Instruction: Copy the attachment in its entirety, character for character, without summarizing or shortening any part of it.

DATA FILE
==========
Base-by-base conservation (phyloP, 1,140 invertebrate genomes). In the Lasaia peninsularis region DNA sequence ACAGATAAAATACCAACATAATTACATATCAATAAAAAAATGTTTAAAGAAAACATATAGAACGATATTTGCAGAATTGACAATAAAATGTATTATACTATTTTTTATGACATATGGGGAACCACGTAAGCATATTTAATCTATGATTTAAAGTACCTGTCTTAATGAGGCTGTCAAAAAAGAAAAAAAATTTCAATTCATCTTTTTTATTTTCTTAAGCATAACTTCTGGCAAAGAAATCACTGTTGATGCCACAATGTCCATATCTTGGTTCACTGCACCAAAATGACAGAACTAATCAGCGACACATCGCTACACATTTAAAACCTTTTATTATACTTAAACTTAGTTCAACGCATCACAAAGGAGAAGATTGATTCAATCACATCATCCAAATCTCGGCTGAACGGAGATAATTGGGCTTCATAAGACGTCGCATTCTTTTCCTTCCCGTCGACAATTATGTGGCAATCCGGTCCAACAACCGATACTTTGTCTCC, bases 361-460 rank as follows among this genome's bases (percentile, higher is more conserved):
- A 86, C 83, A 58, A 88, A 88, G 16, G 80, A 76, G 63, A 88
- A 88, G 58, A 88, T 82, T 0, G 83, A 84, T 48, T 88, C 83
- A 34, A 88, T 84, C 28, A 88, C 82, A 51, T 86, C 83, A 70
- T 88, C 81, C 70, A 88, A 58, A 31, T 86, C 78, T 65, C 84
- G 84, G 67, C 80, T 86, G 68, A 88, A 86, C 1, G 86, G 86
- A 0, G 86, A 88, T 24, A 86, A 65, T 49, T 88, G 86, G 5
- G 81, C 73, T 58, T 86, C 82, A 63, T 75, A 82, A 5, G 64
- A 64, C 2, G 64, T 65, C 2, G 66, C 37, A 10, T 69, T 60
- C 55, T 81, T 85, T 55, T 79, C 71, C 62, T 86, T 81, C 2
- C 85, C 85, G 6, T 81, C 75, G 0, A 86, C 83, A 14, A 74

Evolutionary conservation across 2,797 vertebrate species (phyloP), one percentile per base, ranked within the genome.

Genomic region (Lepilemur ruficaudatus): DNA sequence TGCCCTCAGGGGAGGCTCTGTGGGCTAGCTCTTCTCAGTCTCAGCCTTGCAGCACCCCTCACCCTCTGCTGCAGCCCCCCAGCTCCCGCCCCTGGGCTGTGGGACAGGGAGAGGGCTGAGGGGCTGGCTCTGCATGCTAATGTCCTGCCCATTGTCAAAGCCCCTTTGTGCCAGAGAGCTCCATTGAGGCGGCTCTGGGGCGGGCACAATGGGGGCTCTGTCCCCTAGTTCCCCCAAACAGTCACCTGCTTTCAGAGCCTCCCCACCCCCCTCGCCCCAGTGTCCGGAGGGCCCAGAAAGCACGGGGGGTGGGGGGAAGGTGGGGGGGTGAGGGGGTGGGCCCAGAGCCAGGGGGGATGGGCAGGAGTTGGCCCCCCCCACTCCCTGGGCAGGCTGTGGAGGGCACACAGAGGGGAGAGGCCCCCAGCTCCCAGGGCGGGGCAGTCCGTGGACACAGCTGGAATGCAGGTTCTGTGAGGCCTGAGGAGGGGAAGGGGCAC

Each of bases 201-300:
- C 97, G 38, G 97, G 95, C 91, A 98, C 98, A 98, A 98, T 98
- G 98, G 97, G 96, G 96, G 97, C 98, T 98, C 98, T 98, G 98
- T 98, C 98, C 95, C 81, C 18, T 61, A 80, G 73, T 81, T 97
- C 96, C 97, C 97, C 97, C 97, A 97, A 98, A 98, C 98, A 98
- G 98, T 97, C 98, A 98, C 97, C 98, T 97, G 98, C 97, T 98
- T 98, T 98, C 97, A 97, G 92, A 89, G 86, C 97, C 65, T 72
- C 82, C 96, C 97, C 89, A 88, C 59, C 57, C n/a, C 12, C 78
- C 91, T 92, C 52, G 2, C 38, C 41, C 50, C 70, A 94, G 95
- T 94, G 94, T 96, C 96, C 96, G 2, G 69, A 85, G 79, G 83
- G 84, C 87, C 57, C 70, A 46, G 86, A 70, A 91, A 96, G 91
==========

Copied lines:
Base-by-base conservation (phyloP, 1,140 invertebrate genomes). In the Lasaia peninsularis region DNA sequence ACAGATAAAATACCAACATAATTACATATCAATAAAAAAATGTTTAAAGAAAACATATAGAACGATATTTGCAGAATTGACAATAAAATGTATTATACTATTTTTTATGACATATGGGGAACCACGTAAGCATATTTAATCTATGATTTAAAGTACCTGTCTTAATGAGGCTGTCAAAAAAGAAAAAAAATTTCAATTCATCTTTTTTATTTTCTTAAGCATAACTTCTGGCAAAGAAATCACTGTTGATGCCACAATGTCCATATCTTGGTTCACTGCACCAAAATGACAGAACTAATCAGCGACACATCGCTACACATTTAAAACCTTTTATTATACTTAAACTTAGTTCAACGCATCACAAAGGAGAAGATTGATTCAATCACATCATCCAAATCTCGGCTGAACGGAGATAATTGGGCTTCATAAGACGTCGCATTCTTTTCCTTCCCGTCGACAATTATGTGGCAATCCGGTCCAACAACCGATACTTTGTCTCC, bases 361-460 rank as follows among this genome's bases (percentile, higher is more conserved):
- A 86, C 83, A 58, A 88, A 88, G 16, G 80, A 76, G 63, A 88
- A 88, G 58, A 88, T 82, T 0, G 83, A 84, T 48, T 88, C 83
- A 34, A 88, T 84, C 28, A 88, C 82, A 51, T 86, C 83, A 70
- T 88, C 81, C 70, A 88, A 58, A 31, T 86, C 78, T 65, C 84
- G 84, G 67, C 80, T 86, G 68, A 88, A 86, C 1, G 86, G 86
- A 0, G 86, A 88, T 24, A 86, A 65, T 49, T 88, G 86, G 5
- G 81, C 73, T 58, T 86, C 82, A 63, T 75, A 82, A 5, G 64
- A 64, C 2, G 64, T 65, C 2, G 66, C 37, A 10, T 69, T 60
- C 55, T 81, T 85, T 55, T 79, C 71, C 62, T 86, T 81, C 2
- C 85, C 85, G 6, T 81, C 75, G 0, A 86, C 83, A 14, A 74

Evolutionary conservation across 2,797 vertebrate species (phyloP), one percentile per base, ranked within the genome.

Genomic region (Lepilemur ruficaudatus): DNA sequence TGCCCTCAGGGGAGGCTCTGTGGGCTAGCTCTTCTCAGTCTCAGCCTTGCAGCACCCCTCACCCTCTGCTGCAGCCCCCCAGCTCCCGCCCCTGGGCTGTGGGACAGGGAGAGGGCTGAGGGGCTGGCTCTGCATGCTAATGTCCTGCCCATTGTCAAAGCCCCTTTGTGCCAGAGAGCTCCATTGAGGCGGCTCTGGGGCGGGCACAATGGGGGCTCTGTCCCCTAGTTCCCCCAAACAGTCACCTGCTTTCAGAGCCTCCCCACCCCCCTCGCCCCAGTGTCCGGAGGGCCCAGAAAGCACGGGGGGTGGGGGGAAGGTGGGGGGGTGAGGGGGTGGGCCCAGAGCCAGGGGGGATGGGCAGGAGTTGGCCCCCCCCACTCCCTGGGCAGGCTGTGGAGGGCACACAGAGGGGAGAGGCCCCCAGCTCCCAGGGCGGGGCAGTCCGTGGACACAGCTGGAATGCAGGTTCTGTGAGGCCTGAGGAGGGGAAGGGGCAC

Each of bases 201-300:
- C 97, G 38, G 97, G 95, C 91, A 98, C 98, A 98, A 98, T 98
- G 98, G 97, G 96, G 96, G 97, C 98, T 98, C 98, T 98, G 98
- T 98, C 98, C 95, C 81, C 18, T 61, A 80, G 73, T 81, T 97
- C 96, C 97, C 97, C 97, C 97, A 97, A 98, A 98, C 98, A 98
- G 98, T 97, C 98, A 98, C 97, C 98, T 97, G 98, C 97, T 98
- T 98, T 98, C 97, A 97, G 92, A 89, G 86, C 97, C 65, T 72
- C 82, C 96, C 97, C 89, A 88, C 59, C 57, C n/a, C 12, C 78
- C 91, T 92, C 52, G 2, C 38, C 41, C 50, C 70, A 94, G 95
- T 94, G 94, T 96, C 96, C 96, G 2, G 69, A 85, G 79, G 83
- G 84, C 87, C 57, C 70, A 46, G 86, A 70, A 91, A 96, G 91